You might already use one of the best VPN services at work or on your home computer, but what about your smartphone? It's probably the device you use most often, certainly on your own time – so should you be using a VPN with that, too?
Let’s look at the reasons why you might want to install a VPN on your mobile.
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Privacy and security
A key reason for using a VPN is to maintain the privacy of the data you send online – and you send data from your smartphone just as you do from your PC or any other device. Indeed, as we increasingly use our phones to carry out all manner of tasks online – even sensitive tasks like, say, online banking – the benefit of an Android or iPhone VPN protecting your mobile becomes an even stronger argument.
With a VPN connection, your phone’s data is sent via an encrypted tunnel to a VPN server, before heading to its destination online. And that means the likes of your ISP and other third-parties can no longer see that data, thus avoiding the possibility of them monitoring things like your browsing habits which, potentially, can be leveraged for financial gain.
A VPN also provides security with this encrypted tunnel, and this is particularly useful in scenarios where you’re away from home and using your phone on the go with potentially insecure public Wi-Fi networks – maybe at a café, or airport. In these higher risk scenarios - where the Wi-Fi network in question could potentially be compromised - even if the data sent from your smartphone is somehow intercepted by an attacker, they won’t be able to do anything with that data because it’s encrypted.
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Following on from that last point, when you’re traveling abroad and only have your smartphone (and perhaps your laptop) with you, a VPN may come in handy on all your portable devices for getting around censorship and restrictions. Some regimes ban certain services or social media networks, for example, and with a VPN – which can make it appear as if you’re based in a different location (namely where the VPN server is) – you can get round these blocks and still access the online content you need.
To flip the question for a moment: why wouldn’t you want to use a VPN on your phone? What we’re getting at here is that you may have heard stories about VPN software for Android being loaded with malware, and therefore decided that this is just an area you might want to steer clear of with your precious smartphone.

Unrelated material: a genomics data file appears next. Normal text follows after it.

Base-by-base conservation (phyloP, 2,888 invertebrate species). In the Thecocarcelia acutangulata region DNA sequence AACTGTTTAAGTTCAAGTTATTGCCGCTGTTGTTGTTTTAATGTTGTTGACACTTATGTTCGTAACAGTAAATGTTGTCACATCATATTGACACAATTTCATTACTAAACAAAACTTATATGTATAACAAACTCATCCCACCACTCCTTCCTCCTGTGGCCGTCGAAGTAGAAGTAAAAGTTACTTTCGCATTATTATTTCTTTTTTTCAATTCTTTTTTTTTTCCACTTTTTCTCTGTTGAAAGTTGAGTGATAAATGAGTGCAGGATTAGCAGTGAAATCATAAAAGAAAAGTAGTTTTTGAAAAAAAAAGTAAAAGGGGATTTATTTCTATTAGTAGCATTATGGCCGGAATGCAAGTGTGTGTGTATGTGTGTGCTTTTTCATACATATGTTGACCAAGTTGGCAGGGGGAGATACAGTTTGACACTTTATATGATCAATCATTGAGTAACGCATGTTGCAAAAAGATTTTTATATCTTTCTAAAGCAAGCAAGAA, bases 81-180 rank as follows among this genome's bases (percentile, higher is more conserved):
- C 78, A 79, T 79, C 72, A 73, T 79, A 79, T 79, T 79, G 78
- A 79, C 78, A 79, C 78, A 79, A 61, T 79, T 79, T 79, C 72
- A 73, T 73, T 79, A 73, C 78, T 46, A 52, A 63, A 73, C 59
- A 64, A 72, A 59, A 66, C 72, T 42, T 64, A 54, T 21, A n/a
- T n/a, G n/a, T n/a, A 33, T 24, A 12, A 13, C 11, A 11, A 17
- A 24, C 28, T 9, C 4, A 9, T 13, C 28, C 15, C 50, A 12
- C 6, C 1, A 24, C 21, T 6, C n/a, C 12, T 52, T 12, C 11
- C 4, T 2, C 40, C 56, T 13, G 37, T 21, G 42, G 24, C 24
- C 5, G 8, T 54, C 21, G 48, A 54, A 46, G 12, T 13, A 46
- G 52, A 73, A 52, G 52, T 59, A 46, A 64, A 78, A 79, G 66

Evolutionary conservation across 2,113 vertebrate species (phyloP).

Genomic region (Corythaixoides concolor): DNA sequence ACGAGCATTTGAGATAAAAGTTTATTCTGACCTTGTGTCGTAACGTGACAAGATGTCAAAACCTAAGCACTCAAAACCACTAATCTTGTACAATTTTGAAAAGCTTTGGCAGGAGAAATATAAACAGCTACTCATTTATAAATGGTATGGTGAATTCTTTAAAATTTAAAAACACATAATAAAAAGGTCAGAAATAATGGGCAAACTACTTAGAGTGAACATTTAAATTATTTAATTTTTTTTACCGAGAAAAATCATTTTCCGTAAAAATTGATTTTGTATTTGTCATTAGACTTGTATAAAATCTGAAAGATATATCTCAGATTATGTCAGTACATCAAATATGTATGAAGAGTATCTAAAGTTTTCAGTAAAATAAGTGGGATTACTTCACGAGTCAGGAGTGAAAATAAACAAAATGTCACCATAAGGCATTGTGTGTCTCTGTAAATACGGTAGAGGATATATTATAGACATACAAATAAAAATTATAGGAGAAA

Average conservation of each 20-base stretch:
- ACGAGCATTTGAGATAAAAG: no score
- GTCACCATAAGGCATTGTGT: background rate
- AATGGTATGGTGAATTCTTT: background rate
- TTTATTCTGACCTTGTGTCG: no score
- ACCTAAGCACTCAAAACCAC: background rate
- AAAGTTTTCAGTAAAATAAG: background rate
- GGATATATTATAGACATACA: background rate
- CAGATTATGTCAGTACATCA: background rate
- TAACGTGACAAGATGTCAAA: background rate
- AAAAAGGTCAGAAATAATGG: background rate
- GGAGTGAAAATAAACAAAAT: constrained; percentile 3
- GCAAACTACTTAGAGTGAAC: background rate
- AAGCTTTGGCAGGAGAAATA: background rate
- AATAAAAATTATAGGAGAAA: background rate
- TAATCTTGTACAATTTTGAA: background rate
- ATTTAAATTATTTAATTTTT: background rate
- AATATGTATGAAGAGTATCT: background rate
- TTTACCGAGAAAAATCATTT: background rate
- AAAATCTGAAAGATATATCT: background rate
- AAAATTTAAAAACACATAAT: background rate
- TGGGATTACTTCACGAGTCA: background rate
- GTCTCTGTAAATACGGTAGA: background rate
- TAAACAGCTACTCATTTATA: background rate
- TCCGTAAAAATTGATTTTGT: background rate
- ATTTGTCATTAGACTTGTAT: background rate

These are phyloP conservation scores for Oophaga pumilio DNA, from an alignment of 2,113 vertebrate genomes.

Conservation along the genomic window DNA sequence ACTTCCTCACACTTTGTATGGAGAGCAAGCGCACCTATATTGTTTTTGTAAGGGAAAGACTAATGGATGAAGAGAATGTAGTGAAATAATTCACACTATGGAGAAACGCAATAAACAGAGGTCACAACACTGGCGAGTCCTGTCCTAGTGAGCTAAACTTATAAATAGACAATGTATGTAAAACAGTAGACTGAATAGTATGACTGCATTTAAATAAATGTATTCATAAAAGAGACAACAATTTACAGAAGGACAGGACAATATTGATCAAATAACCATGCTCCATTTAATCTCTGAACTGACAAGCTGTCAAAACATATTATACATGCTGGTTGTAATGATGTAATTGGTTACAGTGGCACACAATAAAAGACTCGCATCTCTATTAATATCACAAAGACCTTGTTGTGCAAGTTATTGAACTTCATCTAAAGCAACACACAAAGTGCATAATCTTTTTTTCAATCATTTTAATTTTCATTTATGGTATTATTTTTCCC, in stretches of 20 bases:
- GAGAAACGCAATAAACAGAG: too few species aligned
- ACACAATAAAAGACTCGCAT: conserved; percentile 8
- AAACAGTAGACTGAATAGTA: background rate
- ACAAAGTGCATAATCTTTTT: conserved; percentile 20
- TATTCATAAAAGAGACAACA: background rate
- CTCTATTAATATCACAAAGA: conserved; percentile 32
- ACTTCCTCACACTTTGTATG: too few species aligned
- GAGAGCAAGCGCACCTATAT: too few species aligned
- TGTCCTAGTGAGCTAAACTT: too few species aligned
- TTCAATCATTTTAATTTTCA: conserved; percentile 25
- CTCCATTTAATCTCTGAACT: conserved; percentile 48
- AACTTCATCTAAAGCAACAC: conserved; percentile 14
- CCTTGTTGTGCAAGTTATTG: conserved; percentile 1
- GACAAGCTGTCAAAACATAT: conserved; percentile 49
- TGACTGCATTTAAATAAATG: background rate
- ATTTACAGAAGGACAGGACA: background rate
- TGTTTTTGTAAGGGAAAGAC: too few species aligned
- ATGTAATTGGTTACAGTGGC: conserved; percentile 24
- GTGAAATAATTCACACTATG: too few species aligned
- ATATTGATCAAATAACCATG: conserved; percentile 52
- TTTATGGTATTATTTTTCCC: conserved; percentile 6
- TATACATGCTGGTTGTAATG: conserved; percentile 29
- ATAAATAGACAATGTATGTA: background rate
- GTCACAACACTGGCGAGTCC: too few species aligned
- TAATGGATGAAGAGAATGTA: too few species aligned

There’s some truth to this, as well – there are dodgy VPN operations out there which produce borderline malicious apps, and even software which is a carrier for malware. So you do have to be careful, although to an extent, that’s true for the entire sphere of mobile apps.
However, if you stick to reputable VPN services – like our favorite providers as seen in the best VPNs roundup – then you won’t have to worry about these kind of security concerns. Indeed, if you stick to providers who are regularly independently audited, you have the assurance of a third-party that the security of the VPN is watertight (and that the VPN will maintain your privacy as per its policies on that matter).
Another argument against using a VPN on your phone might be that you don’t want to pay for this service – and that’s fair enough. Depending on exactly how you use your phone and your personal circumstances – such as how much you’re out and about – it may not be worth it. But for some folks, it definitely will; and don’t forget, there are free VPN services out there, albeit with caveats. Again, stick to reputable services like our recommended free downloads, and bear in mind they will have limitations compared to paid plans – or may potentially cost you in other hidden ways such as your privacy.
Why should I use a VPN on my phone?
As we’ve seen, there are some pretty robust arguments in favor of installing a VPN on a smartphone, particularly these days when we tend to carry out a lot more sensitive tasks online with our mobile. Both the security and privacy afforded by a VPN can also be a major boon if you use public Wi-Fi networks a lot when on the go with your phone, or indeed if you’re a frequent traveler.